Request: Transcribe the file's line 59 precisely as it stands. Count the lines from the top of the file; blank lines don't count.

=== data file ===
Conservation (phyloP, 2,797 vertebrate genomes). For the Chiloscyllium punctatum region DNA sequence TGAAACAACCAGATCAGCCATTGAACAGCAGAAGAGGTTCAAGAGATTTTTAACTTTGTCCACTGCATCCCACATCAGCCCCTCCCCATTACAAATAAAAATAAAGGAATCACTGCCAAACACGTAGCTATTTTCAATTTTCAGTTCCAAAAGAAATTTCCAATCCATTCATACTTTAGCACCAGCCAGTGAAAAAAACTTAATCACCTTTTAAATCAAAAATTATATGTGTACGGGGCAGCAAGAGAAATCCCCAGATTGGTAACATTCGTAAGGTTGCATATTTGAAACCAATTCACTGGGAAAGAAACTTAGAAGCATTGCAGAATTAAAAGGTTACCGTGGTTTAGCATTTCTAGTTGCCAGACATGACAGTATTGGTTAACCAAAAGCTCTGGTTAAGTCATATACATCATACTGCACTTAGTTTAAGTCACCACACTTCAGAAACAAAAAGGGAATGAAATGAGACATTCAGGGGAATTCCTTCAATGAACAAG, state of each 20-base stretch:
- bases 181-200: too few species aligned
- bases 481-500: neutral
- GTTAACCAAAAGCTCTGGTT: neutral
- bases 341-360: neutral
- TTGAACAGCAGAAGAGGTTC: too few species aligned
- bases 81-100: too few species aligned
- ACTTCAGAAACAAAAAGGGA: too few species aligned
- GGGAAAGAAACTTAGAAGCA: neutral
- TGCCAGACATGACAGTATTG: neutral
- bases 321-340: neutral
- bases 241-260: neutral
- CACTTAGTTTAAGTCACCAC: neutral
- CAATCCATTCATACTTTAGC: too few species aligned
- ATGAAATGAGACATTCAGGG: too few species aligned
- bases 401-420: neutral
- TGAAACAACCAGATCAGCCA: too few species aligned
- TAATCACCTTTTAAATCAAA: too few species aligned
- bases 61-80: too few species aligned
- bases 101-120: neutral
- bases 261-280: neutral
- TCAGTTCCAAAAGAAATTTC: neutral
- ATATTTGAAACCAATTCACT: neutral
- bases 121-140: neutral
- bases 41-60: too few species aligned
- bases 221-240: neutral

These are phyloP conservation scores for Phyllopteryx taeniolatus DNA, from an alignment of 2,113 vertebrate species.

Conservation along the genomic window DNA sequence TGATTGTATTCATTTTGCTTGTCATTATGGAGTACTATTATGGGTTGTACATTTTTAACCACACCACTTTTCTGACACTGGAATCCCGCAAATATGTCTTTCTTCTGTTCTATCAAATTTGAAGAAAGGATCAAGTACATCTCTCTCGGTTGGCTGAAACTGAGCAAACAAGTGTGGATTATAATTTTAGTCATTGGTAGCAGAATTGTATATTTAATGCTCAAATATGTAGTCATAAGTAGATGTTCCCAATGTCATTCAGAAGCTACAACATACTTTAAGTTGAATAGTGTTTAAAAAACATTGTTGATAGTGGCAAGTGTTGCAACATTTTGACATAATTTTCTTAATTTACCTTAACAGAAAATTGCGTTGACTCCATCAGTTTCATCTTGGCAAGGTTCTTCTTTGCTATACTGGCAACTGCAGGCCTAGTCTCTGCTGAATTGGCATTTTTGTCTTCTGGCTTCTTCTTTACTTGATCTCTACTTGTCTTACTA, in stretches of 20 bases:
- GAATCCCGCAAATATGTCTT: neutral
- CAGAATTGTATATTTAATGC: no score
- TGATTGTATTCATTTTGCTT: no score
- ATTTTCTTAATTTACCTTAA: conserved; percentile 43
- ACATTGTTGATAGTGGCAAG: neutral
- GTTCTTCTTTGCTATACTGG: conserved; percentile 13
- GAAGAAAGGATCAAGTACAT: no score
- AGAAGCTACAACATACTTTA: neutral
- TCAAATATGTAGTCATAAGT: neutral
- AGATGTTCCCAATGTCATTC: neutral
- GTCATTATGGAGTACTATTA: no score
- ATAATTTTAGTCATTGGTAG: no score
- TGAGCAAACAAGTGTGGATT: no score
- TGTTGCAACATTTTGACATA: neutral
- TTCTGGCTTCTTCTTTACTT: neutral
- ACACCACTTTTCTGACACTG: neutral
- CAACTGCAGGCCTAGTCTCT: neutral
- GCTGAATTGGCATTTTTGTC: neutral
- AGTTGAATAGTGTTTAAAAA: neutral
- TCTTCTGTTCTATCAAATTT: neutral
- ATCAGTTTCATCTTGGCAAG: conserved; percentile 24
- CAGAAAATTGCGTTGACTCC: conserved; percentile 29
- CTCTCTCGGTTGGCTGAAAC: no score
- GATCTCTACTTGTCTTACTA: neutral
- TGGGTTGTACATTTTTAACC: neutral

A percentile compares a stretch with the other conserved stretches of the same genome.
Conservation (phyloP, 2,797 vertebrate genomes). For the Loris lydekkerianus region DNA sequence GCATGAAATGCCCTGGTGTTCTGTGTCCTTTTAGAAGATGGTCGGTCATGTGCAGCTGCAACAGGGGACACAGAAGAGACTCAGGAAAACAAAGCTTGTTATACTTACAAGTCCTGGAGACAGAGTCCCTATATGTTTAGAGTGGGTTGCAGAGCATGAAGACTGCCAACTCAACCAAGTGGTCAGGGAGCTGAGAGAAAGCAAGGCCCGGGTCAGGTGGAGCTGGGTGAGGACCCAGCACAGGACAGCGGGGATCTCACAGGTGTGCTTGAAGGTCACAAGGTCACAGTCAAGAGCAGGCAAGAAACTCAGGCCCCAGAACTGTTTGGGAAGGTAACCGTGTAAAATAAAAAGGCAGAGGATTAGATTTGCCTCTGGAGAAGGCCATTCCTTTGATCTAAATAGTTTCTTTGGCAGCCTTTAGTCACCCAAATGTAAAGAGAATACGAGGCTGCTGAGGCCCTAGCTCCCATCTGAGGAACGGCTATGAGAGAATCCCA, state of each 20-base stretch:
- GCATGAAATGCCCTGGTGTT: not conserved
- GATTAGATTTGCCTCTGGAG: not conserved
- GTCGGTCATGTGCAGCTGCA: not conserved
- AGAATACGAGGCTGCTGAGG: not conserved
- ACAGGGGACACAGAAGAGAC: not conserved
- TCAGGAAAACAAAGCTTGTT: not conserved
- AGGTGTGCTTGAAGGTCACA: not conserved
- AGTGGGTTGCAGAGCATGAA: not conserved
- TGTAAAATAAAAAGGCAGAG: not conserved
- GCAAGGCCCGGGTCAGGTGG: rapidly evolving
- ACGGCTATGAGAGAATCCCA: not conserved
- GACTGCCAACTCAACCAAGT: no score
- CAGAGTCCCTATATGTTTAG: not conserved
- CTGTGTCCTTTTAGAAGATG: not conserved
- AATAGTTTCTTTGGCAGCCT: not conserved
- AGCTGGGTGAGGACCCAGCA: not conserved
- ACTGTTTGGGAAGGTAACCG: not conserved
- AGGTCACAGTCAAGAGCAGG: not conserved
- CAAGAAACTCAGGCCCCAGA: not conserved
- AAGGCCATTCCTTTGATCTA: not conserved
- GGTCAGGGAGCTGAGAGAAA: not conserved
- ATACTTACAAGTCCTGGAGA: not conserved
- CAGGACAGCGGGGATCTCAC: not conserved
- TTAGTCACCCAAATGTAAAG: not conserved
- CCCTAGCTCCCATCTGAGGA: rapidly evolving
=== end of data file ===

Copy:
- AGAATACGAGGCTGCTGAGG: not conserved